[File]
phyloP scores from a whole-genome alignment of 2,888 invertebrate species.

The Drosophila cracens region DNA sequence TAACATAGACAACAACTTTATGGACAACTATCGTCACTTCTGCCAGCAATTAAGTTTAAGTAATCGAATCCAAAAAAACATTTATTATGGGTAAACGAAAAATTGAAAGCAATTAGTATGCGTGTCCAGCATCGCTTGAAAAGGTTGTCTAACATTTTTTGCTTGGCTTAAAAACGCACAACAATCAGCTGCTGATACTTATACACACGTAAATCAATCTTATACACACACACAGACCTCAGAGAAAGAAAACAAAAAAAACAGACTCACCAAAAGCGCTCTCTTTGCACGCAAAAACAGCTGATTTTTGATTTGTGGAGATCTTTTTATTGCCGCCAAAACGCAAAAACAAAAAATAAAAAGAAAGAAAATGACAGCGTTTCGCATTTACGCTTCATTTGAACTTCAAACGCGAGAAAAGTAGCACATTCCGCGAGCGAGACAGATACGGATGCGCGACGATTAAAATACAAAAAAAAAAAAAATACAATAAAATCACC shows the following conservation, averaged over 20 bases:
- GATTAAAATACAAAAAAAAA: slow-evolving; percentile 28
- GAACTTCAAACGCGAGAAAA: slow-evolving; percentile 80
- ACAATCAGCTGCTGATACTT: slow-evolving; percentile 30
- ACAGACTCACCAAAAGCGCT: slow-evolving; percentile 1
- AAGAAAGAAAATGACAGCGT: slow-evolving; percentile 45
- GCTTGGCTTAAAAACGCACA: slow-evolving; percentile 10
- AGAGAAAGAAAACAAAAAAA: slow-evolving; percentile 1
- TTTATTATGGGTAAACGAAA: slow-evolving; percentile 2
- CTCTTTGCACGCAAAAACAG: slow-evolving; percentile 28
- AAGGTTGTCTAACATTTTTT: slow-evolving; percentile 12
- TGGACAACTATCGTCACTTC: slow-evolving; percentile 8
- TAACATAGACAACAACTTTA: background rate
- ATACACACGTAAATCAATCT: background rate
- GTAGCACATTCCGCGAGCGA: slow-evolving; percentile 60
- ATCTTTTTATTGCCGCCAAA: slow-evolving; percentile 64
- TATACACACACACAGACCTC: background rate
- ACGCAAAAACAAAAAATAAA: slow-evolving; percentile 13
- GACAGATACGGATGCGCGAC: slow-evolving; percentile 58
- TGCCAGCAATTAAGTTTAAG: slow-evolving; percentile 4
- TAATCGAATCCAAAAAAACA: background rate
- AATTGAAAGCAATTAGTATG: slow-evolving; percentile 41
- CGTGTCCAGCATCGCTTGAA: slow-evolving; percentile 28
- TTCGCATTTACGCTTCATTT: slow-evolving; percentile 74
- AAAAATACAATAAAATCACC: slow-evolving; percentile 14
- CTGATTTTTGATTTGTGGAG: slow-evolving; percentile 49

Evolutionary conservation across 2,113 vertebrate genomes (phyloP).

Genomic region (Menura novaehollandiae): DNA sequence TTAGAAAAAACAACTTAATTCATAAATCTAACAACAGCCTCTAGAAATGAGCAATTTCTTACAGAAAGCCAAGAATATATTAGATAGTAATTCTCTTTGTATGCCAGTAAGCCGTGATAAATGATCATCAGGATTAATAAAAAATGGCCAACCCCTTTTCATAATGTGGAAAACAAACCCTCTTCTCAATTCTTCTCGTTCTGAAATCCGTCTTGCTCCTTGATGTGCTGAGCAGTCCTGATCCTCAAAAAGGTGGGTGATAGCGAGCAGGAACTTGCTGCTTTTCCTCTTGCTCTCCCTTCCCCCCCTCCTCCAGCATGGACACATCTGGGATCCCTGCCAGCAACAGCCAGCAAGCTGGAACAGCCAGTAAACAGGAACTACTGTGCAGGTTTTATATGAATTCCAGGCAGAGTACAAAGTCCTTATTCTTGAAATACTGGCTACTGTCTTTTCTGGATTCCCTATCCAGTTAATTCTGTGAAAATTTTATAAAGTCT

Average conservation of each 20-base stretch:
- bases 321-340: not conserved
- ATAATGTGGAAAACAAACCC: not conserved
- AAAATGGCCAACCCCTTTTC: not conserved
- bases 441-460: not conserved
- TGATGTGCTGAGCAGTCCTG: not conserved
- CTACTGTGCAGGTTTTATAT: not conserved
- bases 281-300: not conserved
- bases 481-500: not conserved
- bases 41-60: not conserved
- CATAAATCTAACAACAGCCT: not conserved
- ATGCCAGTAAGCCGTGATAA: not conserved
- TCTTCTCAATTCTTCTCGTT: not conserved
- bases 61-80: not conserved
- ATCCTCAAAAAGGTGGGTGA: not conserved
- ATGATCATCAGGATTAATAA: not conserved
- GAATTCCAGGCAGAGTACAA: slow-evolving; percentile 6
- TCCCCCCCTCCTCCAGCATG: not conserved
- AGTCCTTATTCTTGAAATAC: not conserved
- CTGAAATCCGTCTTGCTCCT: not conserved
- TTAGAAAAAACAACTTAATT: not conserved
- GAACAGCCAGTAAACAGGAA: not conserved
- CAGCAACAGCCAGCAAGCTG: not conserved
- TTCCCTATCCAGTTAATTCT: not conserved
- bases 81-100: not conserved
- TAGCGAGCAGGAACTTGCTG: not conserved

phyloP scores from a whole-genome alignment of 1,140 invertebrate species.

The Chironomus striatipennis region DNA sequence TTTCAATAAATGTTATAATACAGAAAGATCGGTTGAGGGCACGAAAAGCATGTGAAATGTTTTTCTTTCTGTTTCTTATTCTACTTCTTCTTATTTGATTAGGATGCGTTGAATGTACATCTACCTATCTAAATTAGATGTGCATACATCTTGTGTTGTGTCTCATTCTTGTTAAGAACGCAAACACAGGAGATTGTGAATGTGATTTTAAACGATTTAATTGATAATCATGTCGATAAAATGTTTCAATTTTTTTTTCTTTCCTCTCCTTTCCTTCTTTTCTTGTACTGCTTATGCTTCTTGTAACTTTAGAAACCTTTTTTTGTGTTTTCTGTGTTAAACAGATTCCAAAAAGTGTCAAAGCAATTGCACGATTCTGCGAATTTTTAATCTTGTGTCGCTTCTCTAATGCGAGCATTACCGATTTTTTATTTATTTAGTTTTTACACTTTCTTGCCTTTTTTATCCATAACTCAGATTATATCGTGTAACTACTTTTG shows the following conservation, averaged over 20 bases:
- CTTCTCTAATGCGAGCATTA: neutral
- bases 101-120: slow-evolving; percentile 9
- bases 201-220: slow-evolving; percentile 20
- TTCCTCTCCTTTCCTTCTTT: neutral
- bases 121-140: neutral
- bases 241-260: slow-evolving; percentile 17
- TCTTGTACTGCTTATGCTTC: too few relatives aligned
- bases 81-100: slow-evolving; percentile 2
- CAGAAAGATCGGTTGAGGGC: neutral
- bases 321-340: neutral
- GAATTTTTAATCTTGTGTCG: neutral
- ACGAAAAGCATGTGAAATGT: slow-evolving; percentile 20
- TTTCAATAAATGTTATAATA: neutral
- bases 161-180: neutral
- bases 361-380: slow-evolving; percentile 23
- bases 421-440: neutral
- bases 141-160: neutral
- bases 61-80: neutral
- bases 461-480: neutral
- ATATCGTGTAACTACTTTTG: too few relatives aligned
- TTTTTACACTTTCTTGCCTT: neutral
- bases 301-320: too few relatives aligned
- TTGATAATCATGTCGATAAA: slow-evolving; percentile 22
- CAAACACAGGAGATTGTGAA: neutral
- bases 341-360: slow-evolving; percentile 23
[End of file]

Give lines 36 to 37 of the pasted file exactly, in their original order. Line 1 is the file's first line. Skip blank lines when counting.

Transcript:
- CTACTGTGCAGGTTTTATAT: not conserved
- bases 281-300: not conserved